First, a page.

Ric Graham’s Back Cover design for unreleased 45 RPM “Machines That Kill People” b/w “The Model Bride.” featuring PMichael’s art depicting PMichael, Shannon, Ric and travis
ONO: STUDIO RECORDINGS.
In April 1982, Al Jourgensen recommended ONO to Thermidor Records manager Joe Carducci and Jim Nash of Wax Trax, resulting in two experimental LPs. MACHINES THAT KILL PEOPLE (recorded at Hedden West Studios; engineered by Iain Burgess; produced by Iain Burgess, Al Jourgensen and ONO (August 07, 1982). Distribution contract Thermidor Records (November 1, 1983). ENNUI (recorded at Acme Studios; engineered by Mike Rasfield, assisted by Todd Colburn. Recorded LIVE, in Acme Studios. No Overdubs! Distribution contract Thermidor Records (1985). See, Rock And The Pop Narcotic by Joe Carducci, pp. 33, 466. See also, Enter Naomi by Joe Carducci, p.64.
In 1986, NULS selected me Employee Of The Year; gave me a $1K savings bond, a personal computer, a UNIX account, advancement in pay and responsibilities, and classes at substantially reduced-tuition as long as I kept a straight-A average. Result: 1990/BS; 1993/MA both With Highest Distinction; completed while working full-time at NULS. Research: “The Role Of The Shotgun House In Afro-American Vernacular Architecture.”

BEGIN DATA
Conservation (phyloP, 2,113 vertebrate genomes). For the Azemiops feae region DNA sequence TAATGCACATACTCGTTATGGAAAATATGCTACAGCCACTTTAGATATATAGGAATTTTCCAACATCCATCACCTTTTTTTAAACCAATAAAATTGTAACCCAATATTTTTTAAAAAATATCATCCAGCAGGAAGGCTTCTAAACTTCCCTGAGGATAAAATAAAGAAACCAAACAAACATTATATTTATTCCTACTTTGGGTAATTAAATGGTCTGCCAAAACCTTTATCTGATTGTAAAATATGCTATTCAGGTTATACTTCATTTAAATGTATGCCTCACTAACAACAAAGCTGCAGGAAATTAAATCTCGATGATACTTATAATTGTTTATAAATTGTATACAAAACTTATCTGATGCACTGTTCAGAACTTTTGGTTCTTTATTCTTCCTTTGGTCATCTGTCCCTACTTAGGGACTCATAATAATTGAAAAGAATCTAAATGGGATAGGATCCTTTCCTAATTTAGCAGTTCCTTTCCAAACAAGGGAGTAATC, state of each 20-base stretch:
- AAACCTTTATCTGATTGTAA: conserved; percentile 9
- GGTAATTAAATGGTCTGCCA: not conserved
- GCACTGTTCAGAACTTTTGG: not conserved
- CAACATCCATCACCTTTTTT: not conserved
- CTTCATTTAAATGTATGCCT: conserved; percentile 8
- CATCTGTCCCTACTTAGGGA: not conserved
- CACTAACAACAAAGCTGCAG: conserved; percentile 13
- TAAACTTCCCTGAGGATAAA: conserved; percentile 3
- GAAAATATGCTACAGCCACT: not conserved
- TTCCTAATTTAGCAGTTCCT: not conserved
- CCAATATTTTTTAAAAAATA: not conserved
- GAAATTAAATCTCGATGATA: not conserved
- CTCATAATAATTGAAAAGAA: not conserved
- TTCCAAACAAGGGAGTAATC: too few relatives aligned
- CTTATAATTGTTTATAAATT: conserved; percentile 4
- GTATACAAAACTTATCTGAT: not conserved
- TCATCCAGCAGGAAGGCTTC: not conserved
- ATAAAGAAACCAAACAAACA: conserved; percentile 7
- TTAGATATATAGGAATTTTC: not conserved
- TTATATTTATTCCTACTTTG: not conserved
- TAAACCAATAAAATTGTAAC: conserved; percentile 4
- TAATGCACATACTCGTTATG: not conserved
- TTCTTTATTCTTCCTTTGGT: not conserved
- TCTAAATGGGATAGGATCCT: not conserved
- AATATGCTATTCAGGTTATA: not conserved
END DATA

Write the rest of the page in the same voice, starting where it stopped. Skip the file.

I incorporated highly experimental ONOcentric sonic, visual and literary investigations into virtually every class project/presentation/performance. By then, Chicago’s underground and Art school media, and a smattering of international writers, documented ONO as “Chicago’s Gallery touring band” or “Chicago’s Premiere Avant-Garde Ensemble.”
From 1986-2007, ONO studied, collaborated, traveled and exhibited with a wide variety of local, national and international underground artists. That non-ONO work is also well documented.
The current ONO performance era began in 2007 when Steve Krakow (AKA Plastic Crimewave) interviewed ONO for “The Secret History Of Chicago Music.” The current ONO recording era began with ALBINO/Moniker Records (recorded April 14, 2012 at Minbal Studios; engineer/producer Cooper Crain, assisted by Patrick LaBahn).
ONO, “ZaDa”, (Dedicated to John Cage), NULS/Lincoln Hall, February 13, 1981, photo by David Magdziarz